Nine Inch Nails

With Teeth (Rating: 4)

By Joshua Klein for Playboy on May 3, 2005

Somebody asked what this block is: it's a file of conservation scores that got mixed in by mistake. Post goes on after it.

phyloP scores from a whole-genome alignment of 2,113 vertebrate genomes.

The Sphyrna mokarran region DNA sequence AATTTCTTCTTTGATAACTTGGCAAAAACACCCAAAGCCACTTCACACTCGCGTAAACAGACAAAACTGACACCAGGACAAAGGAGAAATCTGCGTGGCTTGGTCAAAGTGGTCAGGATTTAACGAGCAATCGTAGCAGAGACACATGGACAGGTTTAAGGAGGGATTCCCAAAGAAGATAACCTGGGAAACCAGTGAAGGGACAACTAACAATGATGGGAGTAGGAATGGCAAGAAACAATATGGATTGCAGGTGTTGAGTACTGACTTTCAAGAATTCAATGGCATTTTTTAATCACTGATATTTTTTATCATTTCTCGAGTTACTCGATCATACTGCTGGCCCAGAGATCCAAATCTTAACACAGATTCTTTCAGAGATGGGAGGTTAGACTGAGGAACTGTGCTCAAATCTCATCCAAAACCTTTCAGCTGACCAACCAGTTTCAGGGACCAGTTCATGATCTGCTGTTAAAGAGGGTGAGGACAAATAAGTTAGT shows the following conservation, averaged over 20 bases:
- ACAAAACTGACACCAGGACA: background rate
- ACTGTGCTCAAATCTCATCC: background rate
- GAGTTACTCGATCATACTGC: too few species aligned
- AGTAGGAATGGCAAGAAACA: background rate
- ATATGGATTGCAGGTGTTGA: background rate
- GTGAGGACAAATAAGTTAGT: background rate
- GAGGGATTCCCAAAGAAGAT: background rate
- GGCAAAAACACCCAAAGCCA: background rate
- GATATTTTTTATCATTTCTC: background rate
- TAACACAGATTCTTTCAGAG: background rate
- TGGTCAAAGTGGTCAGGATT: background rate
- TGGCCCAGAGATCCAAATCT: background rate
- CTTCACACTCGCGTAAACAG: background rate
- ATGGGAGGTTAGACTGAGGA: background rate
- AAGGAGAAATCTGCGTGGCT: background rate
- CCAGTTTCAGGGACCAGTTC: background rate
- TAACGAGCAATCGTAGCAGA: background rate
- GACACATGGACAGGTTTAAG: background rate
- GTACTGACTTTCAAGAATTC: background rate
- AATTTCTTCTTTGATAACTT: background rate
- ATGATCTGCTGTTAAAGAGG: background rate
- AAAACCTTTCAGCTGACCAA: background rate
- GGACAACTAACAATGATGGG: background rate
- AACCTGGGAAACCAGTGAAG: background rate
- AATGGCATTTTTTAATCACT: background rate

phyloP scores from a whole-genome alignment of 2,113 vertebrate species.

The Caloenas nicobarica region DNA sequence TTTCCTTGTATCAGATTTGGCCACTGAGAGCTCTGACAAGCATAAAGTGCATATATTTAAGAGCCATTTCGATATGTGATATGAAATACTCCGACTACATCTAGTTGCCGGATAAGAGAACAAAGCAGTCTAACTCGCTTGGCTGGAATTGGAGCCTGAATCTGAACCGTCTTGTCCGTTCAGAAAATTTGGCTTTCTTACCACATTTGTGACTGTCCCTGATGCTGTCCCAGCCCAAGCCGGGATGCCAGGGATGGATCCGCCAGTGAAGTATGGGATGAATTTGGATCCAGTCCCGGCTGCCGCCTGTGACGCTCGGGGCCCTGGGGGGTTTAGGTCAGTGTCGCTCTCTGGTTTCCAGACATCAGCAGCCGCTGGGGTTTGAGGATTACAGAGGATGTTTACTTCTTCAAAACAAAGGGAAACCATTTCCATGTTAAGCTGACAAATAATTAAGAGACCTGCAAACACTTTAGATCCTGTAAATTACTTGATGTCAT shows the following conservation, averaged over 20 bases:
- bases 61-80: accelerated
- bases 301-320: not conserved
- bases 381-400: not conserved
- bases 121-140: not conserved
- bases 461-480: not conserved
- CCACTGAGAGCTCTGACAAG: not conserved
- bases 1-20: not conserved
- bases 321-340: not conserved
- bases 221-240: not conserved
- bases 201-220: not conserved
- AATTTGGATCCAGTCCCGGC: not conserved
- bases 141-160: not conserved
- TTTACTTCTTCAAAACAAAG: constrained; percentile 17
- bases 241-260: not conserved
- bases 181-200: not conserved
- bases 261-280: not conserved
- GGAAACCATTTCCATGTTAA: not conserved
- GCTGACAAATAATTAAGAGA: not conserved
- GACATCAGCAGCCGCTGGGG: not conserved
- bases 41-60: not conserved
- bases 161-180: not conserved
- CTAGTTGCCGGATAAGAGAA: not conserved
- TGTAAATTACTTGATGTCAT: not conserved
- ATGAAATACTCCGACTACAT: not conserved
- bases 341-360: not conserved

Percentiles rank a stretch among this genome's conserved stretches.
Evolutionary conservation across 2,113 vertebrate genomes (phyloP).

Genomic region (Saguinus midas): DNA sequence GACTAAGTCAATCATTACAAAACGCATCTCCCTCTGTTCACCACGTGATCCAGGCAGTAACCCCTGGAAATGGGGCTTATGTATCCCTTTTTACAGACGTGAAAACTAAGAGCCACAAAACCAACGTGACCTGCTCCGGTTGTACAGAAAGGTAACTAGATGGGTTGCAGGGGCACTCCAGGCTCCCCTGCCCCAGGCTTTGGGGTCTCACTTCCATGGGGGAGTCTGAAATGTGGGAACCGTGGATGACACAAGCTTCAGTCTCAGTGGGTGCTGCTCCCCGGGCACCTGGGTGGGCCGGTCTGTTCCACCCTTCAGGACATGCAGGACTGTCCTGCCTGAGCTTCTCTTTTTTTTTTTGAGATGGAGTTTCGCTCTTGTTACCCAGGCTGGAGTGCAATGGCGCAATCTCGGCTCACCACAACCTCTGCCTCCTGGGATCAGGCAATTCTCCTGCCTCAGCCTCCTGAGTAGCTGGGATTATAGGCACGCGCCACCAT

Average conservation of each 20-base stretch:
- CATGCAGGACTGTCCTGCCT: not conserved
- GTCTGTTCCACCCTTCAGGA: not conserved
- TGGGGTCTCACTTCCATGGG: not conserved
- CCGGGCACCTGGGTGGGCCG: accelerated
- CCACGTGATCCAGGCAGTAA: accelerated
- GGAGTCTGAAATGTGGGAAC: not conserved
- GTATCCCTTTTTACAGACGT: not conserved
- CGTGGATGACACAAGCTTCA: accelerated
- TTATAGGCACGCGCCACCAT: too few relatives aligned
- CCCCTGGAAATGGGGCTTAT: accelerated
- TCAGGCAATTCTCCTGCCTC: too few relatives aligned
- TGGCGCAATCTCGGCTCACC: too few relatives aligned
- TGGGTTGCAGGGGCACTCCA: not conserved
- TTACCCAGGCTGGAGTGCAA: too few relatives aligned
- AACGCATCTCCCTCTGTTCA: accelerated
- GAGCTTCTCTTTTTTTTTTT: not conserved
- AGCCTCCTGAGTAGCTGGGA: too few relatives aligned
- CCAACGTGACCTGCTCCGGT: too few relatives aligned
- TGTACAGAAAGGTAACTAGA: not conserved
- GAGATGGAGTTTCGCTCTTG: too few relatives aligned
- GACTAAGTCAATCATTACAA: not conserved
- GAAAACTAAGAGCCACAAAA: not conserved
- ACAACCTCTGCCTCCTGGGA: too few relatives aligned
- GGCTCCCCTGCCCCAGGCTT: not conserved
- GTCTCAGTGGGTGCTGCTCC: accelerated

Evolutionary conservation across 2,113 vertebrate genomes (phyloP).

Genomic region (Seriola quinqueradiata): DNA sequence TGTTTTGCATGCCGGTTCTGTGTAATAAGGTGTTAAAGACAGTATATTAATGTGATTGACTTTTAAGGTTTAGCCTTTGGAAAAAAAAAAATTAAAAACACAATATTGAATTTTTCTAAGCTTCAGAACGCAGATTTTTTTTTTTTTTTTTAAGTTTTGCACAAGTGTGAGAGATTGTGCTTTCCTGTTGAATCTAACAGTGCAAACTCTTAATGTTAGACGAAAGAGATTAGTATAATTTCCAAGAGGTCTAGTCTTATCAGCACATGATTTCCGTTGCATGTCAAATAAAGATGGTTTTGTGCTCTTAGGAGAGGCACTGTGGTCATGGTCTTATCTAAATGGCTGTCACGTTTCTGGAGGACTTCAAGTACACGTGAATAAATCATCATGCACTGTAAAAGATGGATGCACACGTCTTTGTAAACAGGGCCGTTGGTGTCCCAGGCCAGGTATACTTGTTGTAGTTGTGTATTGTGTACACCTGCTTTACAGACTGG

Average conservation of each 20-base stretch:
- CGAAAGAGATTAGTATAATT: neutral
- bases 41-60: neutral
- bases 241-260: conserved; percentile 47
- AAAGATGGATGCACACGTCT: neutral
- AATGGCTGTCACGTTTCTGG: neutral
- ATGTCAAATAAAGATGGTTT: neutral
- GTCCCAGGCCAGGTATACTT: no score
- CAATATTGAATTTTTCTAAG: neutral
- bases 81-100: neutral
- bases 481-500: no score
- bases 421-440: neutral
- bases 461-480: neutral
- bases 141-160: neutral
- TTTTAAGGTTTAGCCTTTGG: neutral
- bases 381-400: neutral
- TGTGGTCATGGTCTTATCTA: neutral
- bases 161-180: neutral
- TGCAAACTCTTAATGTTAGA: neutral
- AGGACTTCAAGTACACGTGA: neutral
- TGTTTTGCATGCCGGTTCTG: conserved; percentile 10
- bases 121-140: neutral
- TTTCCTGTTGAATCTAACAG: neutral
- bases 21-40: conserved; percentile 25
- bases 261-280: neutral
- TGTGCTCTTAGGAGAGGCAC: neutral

Although it seems like ages pass between Nine Inch Nails albums, industrial innovator Trent Reznor has actually kept a steady schedule since 1989 and released a new album about every five years. That's still an eternity in the fickle world of pop music, and the relative commercial (though not creative) disappointment of the last NIN album The Fragile proved that every fan isn't willing to wait for Reznor to poke his head out of the ground. With Teeth shows him returning to form with renewed focus. Reznor keeps the album to an economical 13 songs and cuts back on the prog-rock noodling, keeping his indulgences in check. Tracks such as "Getting Smaller," "The Hand That Feeds" and "You Know What You Are?" offer the kind of pummeling art-metal that made NIN famous. Reznor showcases his slower, funkier side on "Sunspots" and "The Collector" and even offers a few new twists. "All the Love in the World" starts with piano and hiccupping percussion and morphs into a sedate club number, while on "Only" Reznor sounds like he's having some fun with the slinky Gary Numan-like beat and an offhand, almost spoken delivery. There's not enough hooks and outright vitriol to win back any fans he may have lost, but Reznor should take heart in the fact he's still making music that will outlast most of his admirers.

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